dance, general, health, health and fitness, mental health, wellbeing

WARNING – Things THAT will happen to you when you start to exercise

It’s just gone 2 years since I went out and purchased my first pair of trainers since school (I’m not even joking), threw on the leggings, bit the bullet and ventured into the world of ‘fitness’.

So if anyone is thinking of doing the same, I should highlight some of the changes, in both body and mind, you can expect to experience.

These aren’t a load of scientific facts I’ve googled and threw together, but all based on personal experience.

First off, expect to feel an increase in energy. You know when you find it really difficult to get up in the morning, particularly in the winter? You’ll find yourself waking up rearing to go. Especially if it’s a class day. And if that is the case, you’ve probably went to bed the previous night excited for morning. I mean who actually looks forward to 6am? That’ll be me

Your physical co-ordination will improve, helping you navigate even the most cluttered of tasks or busy crowds like the ninja you are

You’ll find yourself feeling good. Like really really good, less stressed and so much more relaxed. That’s the beauty of serotonin

You’ll gradually notice you are feeling so much more confident. You know all the things you wish you could do, but believe you can’t? The things you’d love to try but worried you’ll be no good at? The changes you’d like to make in life but are held back by the ‘what ifs’? You’ll do them. Because you’ll have the self-belief and confidence to have a go at absolutely anything you desire. And if it doesn’t work out as planned – you won’t care because at least you’ve given it a go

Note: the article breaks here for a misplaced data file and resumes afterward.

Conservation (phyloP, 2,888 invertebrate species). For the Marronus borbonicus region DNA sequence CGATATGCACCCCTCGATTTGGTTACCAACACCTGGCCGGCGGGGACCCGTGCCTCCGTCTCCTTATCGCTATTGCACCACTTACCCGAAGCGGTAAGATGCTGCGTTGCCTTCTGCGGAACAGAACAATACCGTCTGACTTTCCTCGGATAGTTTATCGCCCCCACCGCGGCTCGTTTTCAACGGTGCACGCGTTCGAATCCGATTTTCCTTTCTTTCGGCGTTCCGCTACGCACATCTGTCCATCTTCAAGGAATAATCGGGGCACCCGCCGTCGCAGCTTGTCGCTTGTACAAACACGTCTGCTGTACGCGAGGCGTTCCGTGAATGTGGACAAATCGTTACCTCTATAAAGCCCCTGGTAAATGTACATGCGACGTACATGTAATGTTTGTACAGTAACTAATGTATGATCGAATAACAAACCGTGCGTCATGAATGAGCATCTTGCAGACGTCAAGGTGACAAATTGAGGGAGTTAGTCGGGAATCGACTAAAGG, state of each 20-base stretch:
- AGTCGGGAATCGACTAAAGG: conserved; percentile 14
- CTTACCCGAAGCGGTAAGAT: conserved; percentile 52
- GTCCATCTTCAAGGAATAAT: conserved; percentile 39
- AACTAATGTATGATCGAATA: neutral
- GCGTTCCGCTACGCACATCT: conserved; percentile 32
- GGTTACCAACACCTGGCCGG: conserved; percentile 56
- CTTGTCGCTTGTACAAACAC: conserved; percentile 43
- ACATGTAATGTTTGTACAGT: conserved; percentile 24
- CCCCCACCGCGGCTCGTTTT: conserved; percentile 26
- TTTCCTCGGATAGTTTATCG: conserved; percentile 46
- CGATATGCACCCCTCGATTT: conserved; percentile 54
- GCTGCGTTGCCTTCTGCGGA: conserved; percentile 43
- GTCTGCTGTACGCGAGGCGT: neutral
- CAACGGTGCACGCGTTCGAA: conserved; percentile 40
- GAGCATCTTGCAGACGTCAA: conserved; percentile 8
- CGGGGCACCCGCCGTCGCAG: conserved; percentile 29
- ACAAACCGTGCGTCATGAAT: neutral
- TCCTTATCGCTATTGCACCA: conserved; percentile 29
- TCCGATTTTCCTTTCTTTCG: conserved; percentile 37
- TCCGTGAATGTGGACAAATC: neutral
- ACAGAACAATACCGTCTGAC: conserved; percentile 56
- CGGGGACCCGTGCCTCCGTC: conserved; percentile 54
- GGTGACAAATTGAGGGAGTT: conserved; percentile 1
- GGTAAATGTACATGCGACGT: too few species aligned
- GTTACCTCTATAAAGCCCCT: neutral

Your wardrobe will change. I have way more gym gear than ‘normal’ clothes. Barely any of them fit and I prefer to stick to black or gray, but I saw, I liked, I bought, and I’m sure they will at some point. Trainers will become the new heels. Especially if you go out for a few sociables after class. It happens

You’ll experience a sense of pride as your self-esteem begins to rise as you set and smash those goals you will start to set. Some fitness related, some not. Whether it’s to run a mile, fit into a pair of jeans or go along to a new class. There is no better feeling than that of achievement and you’ll reach a point where you believe you can have a go at pretty much any thing, although it’s important to not become too delusional. Don’t think after two weeks of pumping iron you’re ready to fly a plane. Keep it real

You’ll meet new people. People you’ll strike up friendships with, as you’ll all share a common interest and passion. Friends you’ll look forward to seeing, who cheer each other on, lift each other up and will play a special part in your life.

You’ll start to care so much less about what others think of you. As your confidence grows, so does a layer of thick skin which any unwanted negative comments you may unfortunately find being thrown your way, just can not cut through. There will be no room for negativity in your life. Good vibes only, people

In addition to all the above, your body will inevitable change. Not only will you be losing the pounds, your shape will change. You’ll notice you look and feel toned as muscle starts to form (especially if mixing weights with cardio).

So unless you want to feel utterly fabulous, completely change your mindset and open doors to a whole new you, you best avoid the gym and all the funky new fitness classes I just can not get enough of